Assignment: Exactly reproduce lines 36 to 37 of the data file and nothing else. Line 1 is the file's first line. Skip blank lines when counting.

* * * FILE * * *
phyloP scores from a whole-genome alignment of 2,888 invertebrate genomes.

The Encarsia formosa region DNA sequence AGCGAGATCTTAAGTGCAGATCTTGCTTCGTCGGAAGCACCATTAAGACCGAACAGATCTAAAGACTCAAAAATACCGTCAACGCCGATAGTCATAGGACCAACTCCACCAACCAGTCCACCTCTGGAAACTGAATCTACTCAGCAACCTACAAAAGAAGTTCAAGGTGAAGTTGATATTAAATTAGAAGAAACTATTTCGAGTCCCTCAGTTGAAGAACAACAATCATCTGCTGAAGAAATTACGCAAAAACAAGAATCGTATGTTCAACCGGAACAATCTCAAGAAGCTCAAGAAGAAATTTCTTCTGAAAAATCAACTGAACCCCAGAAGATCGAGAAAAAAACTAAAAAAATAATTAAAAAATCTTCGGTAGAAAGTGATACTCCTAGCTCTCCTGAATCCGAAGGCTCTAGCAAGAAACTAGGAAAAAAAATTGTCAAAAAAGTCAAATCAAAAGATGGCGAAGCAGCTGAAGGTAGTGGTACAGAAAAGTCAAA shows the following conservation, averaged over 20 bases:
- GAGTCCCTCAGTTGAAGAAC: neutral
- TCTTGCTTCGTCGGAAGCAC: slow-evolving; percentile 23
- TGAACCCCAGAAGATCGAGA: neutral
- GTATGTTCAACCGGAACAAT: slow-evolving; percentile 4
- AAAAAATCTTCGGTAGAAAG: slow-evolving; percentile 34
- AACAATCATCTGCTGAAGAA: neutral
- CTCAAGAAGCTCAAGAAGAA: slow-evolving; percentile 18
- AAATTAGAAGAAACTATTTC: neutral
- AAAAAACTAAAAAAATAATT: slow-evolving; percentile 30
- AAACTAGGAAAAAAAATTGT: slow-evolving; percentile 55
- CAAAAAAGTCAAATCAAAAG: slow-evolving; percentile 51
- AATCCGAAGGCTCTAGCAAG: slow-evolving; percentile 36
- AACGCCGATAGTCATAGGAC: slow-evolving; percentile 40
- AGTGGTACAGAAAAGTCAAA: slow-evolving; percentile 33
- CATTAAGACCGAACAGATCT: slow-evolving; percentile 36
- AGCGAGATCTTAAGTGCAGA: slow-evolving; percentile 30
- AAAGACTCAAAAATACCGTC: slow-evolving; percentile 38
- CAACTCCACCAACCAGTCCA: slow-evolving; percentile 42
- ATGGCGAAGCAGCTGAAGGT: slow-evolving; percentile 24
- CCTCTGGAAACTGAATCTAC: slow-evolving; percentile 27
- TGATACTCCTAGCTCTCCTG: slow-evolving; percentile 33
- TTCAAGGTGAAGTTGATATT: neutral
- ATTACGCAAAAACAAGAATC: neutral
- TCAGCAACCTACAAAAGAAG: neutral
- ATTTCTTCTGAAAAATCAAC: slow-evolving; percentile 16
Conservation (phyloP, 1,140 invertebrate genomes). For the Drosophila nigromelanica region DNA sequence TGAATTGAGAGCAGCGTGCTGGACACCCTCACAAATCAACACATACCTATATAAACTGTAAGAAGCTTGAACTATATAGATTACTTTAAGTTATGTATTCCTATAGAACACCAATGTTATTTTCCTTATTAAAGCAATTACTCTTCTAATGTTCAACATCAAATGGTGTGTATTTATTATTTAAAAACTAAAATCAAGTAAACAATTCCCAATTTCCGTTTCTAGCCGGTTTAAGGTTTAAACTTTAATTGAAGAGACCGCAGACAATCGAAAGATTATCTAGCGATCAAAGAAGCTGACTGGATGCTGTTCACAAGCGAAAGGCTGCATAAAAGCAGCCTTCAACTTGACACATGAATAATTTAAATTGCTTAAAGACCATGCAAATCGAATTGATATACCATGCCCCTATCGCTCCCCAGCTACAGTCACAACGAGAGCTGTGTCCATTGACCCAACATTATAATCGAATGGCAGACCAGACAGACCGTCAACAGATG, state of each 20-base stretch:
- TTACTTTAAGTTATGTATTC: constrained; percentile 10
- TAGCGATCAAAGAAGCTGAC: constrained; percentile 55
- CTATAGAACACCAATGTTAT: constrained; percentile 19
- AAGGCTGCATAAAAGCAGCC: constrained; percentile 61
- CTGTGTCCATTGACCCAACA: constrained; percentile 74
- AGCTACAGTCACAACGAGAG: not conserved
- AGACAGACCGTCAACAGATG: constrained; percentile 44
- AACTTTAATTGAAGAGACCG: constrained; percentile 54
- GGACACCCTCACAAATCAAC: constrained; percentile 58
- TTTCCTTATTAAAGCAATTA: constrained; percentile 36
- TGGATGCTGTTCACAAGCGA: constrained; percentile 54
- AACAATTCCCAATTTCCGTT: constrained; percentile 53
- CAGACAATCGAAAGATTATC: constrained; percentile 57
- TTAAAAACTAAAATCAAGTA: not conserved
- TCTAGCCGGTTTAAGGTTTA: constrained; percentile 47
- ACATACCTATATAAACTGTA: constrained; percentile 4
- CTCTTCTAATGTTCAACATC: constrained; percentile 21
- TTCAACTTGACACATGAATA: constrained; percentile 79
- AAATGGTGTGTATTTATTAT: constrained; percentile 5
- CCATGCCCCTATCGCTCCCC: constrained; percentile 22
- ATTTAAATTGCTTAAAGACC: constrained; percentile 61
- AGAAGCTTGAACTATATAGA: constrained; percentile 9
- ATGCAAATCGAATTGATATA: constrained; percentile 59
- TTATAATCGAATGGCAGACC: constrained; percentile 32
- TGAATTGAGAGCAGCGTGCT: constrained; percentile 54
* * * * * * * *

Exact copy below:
- AACTTTAATTGAAGAGACCG: constrained; percentile 54
- GGACACCCTCACAAATCAAC: constrained; percentile 58